The legendary Audi Quattro that went on to redefine rallying with its all-wheel drive system has left quite a legacy. In addition to ultimately becoming a fire-breathing Group B car the world will never forget, its all-wheel drive ethos is arguably the thing that still defines Audi today. Back in 2010 we came so very close to getting a modern-day Quattro.
September’s Paris motor show of 2010 was full of exciting new cars, but it was the rebirth of the iconic Audi Quattro that stole the headlines. Looking every inch a modern interpretation of the classic, this Quattro was to usher in a new era of lightweight Audis.
The concept car took its inspiration from the Ur-Quattro with blunt shapes and a square stance. There are modern Audi design features such as those slim LED lights and a series of clean lines running from nose to tail, but its chinky C-pillar and upright grille are pure Quattro DNA. This short and stocky performance coupe was actually Audi’s way of celebrating 30 years of the iconic rally classic.
The basis of this concept car was an Audi RS5, meaning that a serious all-wheel drive system was at its disposal, but the wheelbase was shortened by a full 150mm. The roofline was also reprofiled and sits 30mm lower. While it used the all-wheel drive system from an RS5, its aluminium and carbon fibre construction was bespoke, something that contributed to the car tipping the scales at just 1,300kg.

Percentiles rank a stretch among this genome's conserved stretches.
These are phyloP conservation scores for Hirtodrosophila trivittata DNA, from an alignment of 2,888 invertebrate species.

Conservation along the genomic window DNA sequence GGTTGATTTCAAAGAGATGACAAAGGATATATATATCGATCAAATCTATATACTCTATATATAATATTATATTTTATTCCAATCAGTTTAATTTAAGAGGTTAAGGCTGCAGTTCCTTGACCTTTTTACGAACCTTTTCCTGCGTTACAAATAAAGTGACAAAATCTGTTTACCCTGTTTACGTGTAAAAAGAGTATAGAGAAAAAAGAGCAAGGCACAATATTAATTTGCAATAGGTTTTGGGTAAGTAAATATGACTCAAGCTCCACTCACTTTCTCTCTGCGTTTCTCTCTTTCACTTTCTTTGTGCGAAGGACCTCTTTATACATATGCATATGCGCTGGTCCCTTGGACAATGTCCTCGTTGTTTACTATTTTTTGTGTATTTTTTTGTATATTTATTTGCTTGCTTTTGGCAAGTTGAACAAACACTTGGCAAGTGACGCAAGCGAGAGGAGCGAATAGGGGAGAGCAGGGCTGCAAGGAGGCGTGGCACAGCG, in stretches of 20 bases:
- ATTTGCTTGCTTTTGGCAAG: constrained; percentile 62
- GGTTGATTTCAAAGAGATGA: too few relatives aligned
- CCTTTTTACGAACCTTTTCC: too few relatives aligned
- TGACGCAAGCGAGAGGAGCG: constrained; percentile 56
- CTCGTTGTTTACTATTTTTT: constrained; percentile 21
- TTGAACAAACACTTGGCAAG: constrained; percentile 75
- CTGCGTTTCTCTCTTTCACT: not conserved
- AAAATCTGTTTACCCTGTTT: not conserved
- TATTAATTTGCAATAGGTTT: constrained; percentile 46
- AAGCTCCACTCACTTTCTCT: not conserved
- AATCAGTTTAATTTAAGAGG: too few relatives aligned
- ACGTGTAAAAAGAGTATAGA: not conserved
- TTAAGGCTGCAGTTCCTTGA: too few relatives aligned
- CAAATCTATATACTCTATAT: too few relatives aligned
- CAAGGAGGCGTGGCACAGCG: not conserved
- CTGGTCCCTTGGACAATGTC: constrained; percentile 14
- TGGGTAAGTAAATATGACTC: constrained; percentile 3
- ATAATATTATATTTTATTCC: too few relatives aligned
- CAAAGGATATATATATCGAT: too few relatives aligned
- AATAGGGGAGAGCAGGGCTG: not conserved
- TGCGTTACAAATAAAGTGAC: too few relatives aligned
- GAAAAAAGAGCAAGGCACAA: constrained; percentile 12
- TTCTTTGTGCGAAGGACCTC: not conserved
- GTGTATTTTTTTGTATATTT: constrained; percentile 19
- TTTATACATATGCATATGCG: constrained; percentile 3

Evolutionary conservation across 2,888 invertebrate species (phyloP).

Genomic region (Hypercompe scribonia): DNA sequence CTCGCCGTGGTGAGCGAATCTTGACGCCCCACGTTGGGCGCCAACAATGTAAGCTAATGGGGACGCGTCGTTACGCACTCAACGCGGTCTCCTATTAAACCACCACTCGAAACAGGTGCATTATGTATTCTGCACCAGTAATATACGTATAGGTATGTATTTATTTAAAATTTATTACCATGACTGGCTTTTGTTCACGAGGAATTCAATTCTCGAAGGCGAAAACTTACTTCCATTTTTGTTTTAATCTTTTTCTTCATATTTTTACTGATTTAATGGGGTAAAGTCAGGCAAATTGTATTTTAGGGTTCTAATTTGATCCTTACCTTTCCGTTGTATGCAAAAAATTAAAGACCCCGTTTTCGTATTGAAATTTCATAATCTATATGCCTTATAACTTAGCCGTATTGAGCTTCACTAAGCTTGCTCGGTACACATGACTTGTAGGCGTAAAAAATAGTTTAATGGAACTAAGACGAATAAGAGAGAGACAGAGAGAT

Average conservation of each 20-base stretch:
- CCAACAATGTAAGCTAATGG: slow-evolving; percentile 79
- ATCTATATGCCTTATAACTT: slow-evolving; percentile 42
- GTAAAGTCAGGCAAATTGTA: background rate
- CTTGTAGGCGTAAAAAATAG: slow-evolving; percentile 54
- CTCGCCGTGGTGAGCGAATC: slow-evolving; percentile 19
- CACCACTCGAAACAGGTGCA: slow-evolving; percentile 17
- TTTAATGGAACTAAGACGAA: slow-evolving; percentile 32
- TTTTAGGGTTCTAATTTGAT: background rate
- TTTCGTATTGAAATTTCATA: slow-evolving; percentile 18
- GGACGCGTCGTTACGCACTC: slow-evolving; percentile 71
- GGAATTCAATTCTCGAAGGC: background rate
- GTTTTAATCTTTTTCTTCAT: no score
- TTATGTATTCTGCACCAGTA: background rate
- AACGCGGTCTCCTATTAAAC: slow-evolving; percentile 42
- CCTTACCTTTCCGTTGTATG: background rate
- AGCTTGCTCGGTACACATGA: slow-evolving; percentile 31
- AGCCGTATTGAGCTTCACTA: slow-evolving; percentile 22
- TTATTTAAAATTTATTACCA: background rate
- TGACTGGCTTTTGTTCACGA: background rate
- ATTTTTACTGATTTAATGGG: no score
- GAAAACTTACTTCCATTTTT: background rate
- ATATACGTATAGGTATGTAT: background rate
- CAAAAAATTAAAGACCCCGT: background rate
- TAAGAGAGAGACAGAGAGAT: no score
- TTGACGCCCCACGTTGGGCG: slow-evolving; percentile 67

A minimalist interior kept the focus on driving, and a pair of 18kg lightweight seats served as the only posts in this sports coupe. However, the centrepiece of the new Quattro was the six-speed manual transmission – a true sign that this car was really designed for the enthusiast.
What lived under the bonnet? In true Quattro fashion it was a five-cylinder engine – a 2.5-litre unit sourced form the TT sports car. Engineers tweaked the motor to produce a tantalising 402bhp and 480Nm of torque, which considering this car’s short wheelbase, all-wheel drive and reduced weight had serious potential. A 0-62mph sprint was claimed to take less than 4 seconds.
How close was the all-new Audi Quattro to becoming a production reality? Well, based on the hugely positive reaction at the motor show, Audi went from only having a show car to a running prototype within a few months. This car was even given to the motoring media of the time to sample.
Audi toyed with he idea of producing up to 500 limited edition vehicles and have the new Quattro as a beautiful homage to the car that effectively made the company what it is today. However, internal politics and a new focus on SUVs would eventually see the project swept under the rug.
Considering the ingredients this car had to offer as a true halo model for Audi, it’s a crying shame that the running prototype is all the Quattro had to show for its 30th anniversary.